Dan Harper is vice president, corporate counsel and secretary for Océ North America, Inc., a Canon Group Co. He is also president of the Chicago Chapter of the Association of Corporate Counsel. The views expressed herein are the opinions of the author and do not reflect the position or viewpoint of Océ North America Inc., Canon Inc. or any of the Océ or Canon companies.
The only real training for leadership is leadership. Antony Jay
Do you want to lead? Do you have leadership opportunities within your work environment? Not everyone can be general counsel, but smart leaders are needed to head up projects or committees formed to address specific issues. These opportunities might not arise within the legal department itself but in a context that requires legal input. For example, the internal audit function may need assistance in drafting best practices for contract management. Volunteer to lead! Mind you, initially the projects that are available may not be the most interesting or high profile. But do a good job and the next time the internal audit department requires assistance with a project, you will be the first person they think of.
Many corporate lawyers desire to exercise their inherent leadership skills but do not have the opportunity to do so in their professional environment. Perhaps you are in a very large law department with a narrow job scope that does not allow you to reach out to other departments to take on project or committee leadership roles, or perhaps your general counsel wants you to stick strictly to “getting the trench work done”, thinking that you do not have the time to devote to any project outside the law department. So, if you are faced with the “need to lead”, how do you demonstrate leadership outside of your job?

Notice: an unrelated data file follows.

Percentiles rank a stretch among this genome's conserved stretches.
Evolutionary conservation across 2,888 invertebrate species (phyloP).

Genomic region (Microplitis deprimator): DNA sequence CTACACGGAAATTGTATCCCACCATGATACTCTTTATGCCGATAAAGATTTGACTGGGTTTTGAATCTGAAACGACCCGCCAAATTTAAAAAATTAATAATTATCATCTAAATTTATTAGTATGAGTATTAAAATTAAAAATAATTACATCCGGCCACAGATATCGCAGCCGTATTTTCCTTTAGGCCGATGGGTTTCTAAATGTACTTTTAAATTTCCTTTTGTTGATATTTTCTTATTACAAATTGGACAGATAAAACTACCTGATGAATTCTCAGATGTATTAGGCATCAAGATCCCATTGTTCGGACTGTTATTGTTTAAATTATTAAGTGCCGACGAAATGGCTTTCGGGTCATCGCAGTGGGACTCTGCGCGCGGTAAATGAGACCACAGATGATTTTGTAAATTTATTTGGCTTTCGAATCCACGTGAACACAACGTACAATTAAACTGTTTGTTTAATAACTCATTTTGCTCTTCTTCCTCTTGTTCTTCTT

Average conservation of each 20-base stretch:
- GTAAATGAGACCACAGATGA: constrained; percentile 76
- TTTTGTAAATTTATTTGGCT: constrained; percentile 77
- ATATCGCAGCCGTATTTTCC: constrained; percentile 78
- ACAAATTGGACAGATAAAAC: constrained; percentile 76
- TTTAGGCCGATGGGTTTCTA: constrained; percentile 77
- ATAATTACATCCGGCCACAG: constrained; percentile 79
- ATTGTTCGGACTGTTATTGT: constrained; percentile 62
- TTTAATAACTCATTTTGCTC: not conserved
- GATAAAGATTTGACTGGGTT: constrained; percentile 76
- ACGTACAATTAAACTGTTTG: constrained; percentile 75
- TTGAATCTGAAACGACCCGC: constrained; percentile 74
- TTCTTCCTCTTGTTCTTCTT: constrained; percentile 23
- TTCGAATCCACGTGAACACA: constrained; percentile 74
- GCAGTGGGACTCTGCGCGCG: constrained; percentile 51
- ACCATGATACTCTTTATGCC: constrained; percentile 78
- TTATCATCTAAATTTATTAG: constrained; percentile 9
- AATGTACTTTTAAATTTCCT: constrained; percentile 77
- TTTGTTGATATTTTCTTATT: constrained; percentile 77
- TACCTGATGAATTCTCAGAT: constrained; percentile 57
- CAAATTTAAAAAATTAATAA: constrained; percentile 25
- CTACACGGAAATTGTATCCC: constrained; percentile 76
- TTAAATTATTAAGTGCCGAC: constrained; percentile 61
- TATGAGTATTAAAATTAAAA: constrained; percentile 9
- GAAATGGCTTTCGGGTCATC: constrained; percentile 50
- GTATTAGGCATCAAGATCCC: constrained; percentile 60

Professional associations, community service organizations, churches, synagogues, mosques, social clubs, parent organizations – all welcome people to step up and participate. Expect to earn your way into leadership. You may have to pay your dues before you step into a leadership role but hey – if you can just step in it’s not much fun anyway.
How does one find time to participate in anything “extra” given all of our other commitments? My advice is to find an organization that meets more than one of your interests. For example, in addition to leadership roles within the job environment, I have been blessed to have been given the opportunity to serve in a leadership position in the Chicago Chapter of the Association of Corporate Counsel. In this role (and the work leading up to the leadership position), I have been able to contribute to causes that are very important to me both professionally and personally. In the process, I have added a new dimension of leadership to my resume, a nice addition but not the reason behind my desire to be involved, more a perk than a goal.
More importantly, I have used the opportunity to help advance the reputation of in-house lawyers within the legal community, the business community, and my touch-points within the local community at large. I take great pride in our profession and I want it to be recognized as a net contributor to our world.
In carefully choosing one organization to which to commit my energies, I have met several personal needs: to lead, to give back to the community, to provide guidance and mentoring as well as real job opportunities for economically underserved young people, to develop my career, and to enhance the reputation of the in-house lawyer. I should add that my involvement with ACC has also been a lot of fun – it’s not all work! I have met some of my closest friends through the organization. While ACC cannot fill all of your needs, it is a great vehicle to tackle many of them.
So, if you yearn for leadership and find it difficult to satisfy this desire within your work environment, get out and volunteer in your community, wherever your interests may lie. As you develop your leadership skills, you will rise to the occasion when presented.
Always remember, leadership is not the goal, it is a result of being good at what you do and inspiring people to accept your vision and strive to implement it. There is always a greater purpose than being the person “at the top” of any organization. Everything you learn along the way will help you once you get there but, in the words of Sandra Carey, a contemporary leadership coach, ”Never mistake knowledge for wisdom. One helps you make a living; the other helps you make a life.”